ANTON MOSIMANN: AN APPROACH OF A PERFECTIONIST

Portrait of Anton Mosimann

The moment before meeting someone truly exceptional feels like a freshly tightened violin string waiting to create its first sound. When we walked into Mosimann’s Club to interview Anton Mosimann himself, we were immersed in a symphony of thoughtfully curated details: multi-coloured chairs borrowed hues from the vibrant contemporary paintings hung around the oak-panelled walls, silver animal sculptures exchanged glances from elegantly set tables, and below the high ceiling of this impressively converted 19th century church, waiters in waistcoats confidently attended delighted diners. At the heart of the place was the rhythmic dance of bright and fresh plates of food – the chef’s signature Cuisine Naturelle. With his complete rejection of oil, butter and alcohol, Anton Mosimann revolutionised British cooking. The notorious TV presenter and gourmand Loyd Grossman potently commented, “The history of food in Britain divides neatly into two periods – before Mosimann and after Mosimann.”

 

Mosimann’s Club (all photographs, unless specified, courtesy of Mosimann’s)

When we met Anton Mosimann in the entrance foyer, his attentive hand-shake and caring eyes reassured us that in this sanctuary of taste we will be able to talk about a world far removed from luxury. After all, it is at Mosimann’s that, for the past 16 years, Create has hosted its annual fundraising Gala. 

Mosimann's Club Interior
Mosimann’s Club interior

Once we sat down in a private dining room, one of Britain’s most acclaimed chefs genuinely entreated, “please, call me Anton”. Respect, honesty and hard work are at the heart of Anton’s incredible success story. “At 16 or 17 I got my first apprenticeship, and there I had two head chefs. One was very polite and considerate; the other one was the complete opposite, shouting and screaming all the time, for no reason. There, I learnt how to do things and how not to do things. I said to myself that one day, when I am head chef, I will not allow screaming and shouting. I will keep things in control but calm.”

At 28 years old, Anton became the youngest ever Maitre Chef de Cuisines at London’s Dorchester Hotel. With the thoughtful attitude that he describes above, the young chef led his team to become the first hotel restaurant outside France to achieve a two star rating in the prestigious Michelin Guide.

“If one of my chefs makes a mistake, eight out of 10 times it’s my fault. It means I didn’t show them properly, I didn’t explain it, or I gave them the wrong ingredients. Just go back to the situation and ask ‘why did this happen?’, and be honest, say ‘I’m sorry that I didn’t explain this properly’. Why shout if it’s my own fault? You can only work as a team. Screaming and shouting creates a bad atmosphere. And it gives our profession a bad reputation.”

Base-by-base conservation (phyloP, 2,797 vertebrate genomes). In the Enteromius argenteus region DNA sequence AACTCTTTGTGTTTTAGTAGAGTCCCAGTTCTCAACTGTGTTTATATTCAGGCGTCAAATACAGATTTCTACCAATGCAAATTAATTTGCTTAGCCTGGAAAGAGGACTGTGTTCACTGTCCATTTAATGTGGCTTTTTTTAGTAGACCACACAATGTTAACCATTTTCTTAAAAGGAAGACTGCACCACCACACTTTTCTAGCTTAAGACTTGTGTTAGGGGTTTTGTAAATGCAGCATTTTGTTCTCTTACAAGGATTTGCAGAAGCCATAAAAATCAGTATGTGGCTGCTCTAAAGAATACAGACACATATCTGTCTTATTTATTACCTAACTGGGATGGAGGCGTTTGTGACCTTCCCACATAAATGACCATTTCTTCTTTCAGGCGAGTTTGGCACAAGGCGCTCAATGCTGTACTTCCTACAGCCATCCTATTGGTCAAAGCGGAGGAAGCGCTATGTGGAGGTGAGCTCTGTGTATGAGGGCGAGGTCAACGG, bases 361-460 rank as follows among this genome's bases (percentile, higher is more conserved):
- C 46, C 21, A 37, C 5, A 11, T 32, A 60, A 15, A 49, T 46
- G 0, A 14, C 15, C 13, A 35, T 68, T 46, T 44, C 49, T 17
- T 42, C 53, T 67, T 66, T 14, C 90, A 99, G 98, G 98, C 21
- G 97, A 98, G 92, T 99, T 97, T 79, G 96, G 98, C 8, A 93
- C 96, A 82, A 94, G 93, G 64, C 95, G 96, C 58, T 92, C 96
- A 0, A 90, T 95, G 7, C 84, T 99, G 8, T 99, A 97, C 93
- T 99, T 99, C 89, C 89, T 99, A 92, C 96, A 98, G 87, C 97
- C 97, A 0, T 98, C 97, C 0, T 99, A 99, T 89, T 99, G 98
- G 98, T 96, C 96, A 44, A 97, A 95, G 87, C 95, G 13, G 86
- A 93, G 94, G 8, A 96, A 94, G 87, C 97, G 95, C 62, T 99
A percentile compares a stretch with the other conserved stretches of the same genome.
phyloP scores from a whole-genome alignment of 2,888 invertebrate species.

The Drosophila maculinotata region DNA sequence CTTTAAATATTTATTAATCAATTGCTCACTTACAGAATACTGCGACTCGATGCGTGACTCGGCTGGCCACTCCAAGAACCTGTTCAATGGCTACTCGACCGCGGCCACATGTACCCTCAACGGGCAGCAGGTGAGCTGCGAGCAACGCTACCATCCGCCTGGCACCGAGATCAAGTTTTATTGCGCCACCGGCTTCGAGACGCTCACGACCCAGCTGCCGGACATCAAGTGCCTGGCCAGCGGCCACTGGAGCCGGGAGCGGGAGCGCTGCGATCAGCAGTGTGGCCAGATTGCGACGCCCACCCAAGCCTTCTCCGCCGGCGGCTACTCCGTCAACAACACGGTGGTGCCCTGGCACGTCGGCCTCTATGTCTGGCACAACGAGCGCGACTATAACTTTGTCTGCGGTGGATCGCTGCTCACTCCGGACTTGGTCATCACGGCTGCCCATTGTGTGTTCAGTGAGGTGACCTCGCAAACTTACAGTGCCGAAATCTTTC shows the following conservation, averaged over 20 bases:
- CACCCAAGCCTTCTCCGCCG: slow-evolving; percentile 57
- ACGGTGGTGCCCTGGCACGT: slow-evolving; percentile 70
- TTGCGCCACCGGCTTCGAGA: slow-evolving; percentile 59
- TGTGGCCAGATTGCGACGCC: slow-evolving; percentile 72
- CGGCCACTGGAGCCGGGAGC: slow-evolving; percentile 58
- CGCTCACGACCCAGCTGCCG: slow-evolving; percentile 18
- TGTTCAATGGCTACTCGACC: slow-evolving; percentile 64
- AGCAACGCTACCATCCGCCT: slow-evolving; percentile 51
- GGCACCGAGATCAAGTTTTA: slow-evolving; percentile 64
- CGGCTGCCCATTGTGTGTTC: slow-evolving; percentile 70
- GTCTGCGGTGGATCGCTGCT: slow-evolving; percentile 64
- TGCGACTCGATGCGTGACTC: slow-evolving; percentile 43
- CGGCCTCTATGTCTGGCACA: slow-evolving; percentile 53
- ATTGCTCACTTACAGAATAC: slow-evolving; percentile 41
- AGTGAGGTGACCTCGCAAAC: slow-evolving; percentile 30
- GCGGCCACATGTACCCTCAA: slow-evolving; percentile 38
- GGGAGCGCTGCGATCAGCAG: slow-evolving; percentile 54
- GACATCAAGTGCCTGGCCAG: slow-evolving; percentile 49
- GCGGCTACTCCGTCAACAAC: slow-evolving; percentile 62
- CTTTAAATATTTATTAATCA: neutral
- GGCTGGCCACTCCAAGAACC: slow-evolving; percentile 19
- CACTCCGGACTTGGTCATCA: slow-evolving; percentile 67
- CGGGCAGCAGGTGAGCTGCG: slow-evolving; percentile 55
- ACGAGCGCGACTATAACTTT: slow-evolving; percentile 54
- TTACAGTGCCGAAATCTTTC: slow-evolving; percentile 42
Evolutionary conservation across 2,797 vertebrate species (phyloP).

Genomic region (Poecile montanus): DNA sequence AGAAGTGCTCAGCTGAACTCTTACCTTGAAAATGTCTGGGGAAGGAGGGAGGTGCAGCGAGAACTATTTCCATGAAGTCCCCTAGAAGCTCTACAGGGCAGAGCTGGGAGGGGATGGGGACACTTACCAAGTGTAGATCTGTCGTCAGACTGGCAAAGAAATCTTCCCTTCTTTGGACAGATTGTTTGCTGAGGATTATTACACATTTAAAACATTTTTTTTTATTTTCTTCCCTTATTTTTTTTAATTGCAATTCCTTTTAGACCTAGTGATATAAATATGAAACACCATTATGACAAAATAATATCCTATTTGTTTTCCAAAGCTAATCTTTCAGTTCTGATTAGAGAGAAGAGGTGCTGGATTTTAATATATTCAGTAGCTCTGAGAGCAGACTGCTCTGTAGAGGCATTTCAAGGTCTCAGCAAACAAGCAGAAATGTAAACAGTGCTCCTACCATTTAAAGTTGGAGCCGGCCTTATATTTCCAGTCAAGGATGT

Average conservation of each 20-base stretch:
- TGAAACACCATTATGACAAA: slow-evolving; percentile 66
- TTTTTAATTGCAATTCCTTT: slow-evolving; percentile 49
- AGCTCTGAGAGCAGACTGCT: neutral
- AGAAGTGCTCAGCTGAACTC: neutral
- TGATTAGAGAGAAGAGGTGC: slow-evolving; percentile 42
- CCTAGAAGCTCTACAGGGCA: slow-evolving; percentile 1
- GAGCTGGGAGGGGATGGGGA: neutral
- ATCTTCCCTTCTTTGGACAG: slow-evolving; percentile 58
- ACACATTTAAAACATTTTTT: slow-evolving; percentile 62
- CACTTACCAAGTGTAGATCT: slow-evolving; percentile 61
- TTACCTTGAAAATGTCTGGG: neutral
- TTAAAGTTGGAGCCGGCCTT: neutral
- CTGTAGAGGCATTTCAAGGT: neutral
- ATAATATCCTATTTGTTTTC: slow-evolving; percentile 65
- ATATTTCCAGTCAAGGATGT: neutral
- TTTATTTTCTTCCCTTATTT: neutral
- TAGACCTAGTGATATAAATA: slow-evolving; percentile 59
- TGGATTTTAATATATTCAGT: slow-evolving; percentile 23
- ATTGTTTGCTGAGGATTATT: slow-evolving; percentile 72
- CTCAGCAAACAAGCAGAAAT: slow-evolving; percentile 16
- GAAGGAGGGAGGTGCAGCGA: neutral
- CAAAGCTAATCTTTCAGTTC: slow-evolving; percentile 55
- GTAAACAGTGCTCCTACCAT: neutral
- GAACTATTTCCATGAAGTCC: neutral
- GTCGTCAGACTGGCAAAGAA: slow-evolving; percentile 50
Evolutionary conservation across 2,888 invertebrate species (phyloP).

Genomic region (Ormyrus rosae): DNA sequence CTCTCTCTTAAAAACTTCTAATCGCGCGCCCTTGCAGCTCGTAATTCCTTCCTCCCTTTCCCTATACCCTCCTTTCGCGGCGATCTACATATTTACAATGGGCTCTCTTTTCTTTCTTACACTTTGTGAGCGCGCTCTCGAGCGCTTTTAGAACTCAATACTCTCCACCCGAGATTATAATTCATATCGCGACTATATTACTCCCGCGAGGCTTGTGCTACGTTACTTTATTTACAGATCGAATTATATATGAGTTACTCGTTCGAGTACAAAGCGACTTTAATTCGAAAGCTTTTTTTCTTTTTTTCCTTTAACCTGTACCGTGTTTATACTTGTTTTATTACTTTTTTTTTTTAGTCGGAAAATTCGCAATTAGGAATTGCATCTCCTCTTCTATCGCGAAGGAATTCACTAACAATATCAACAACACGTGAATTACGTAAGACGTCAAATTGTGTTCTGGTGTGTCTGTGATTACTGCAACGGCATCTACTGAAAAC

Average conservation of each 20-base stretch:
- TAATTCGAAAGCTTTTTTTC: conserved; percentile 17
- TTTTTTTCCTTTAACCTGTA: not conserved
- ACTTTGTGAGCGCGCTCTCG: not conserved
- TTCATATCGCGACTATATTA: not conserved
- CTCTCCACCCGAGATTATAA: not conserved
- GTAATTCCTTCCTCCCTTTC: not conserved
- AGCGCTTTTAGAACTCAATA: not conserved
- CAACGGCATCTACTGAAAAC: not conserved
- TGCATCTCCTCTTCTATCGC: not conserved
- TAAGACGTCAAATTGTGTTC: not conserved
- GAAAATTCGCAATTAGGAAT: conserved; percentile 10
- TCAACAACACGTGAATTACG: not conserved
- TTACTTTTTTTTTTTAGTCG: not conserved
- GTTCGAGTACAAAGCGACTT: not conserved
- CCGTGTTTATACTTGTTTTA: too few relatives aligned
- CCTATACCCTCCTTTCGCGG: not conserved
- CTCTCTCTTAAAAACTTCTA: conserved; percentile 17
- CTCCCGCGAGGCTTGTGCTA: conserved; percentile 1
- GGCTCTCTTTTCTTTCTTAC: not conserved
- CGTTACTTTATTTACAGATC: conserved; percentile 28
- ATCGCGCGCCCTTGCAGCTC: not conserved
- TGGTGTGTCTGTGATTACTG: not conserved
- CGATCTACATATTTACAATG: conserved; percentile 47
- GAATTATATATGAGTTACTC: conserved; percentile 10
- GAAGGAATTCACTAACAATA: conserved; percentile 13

Anton Mosimann’s impressive career has led him to cooking in 75 countries around the world and winning over 50 Gold Medals in culinary competitions. The favourite chef among the political elite, Anton prepared the celebratory banquet for the wedding of the Duke and Duchess of Cambridge. A museum named after him, The Mosimann Collection: a World Culinary Heritage”, has opened in Le Bouveret as part of the prestigious Swiss César Ritz Hospitality School. The educational space displays Anton’s unique collection of more than 6,000 historical cookbooks and menu cards, which is said to be the largest private collection of its kind, covering 500 years of cooking history. Anton’s dedication to culinary innovation has been recognised with the Order of the British Empire.

Students
Anton teaching his students

The culinary maestro’s advice for anyone dreaming of succeeding in a creative career is simple:, “Go the extra mile. The reason why I was able to come to London is because I won the first ever Nestlé Toque d’Or Award. Out of 40 points maximum I got 42 points, two points extra for my written effort. There was a famous chef in Switzerland, Adelrich Furrer, who read my interview in a magazine that covered the competition, my first ever interview. And he loved it. So he wrote to me and asked to meet. It took me six months to have enough courage to go to see him. We had a nice meal, he showed me his culinary books.

Three months later Furrer got a phone call from the Dorchester Hotel in London saying that they were looking for a Head Chef. They told him that they already tried three other candidates but none of them made it. And Furrer told them, “Well Anton Mosimann was here recently”. And so I got the job – all because of that competition. That’s why I always say, go for competitions, go the extra mile.”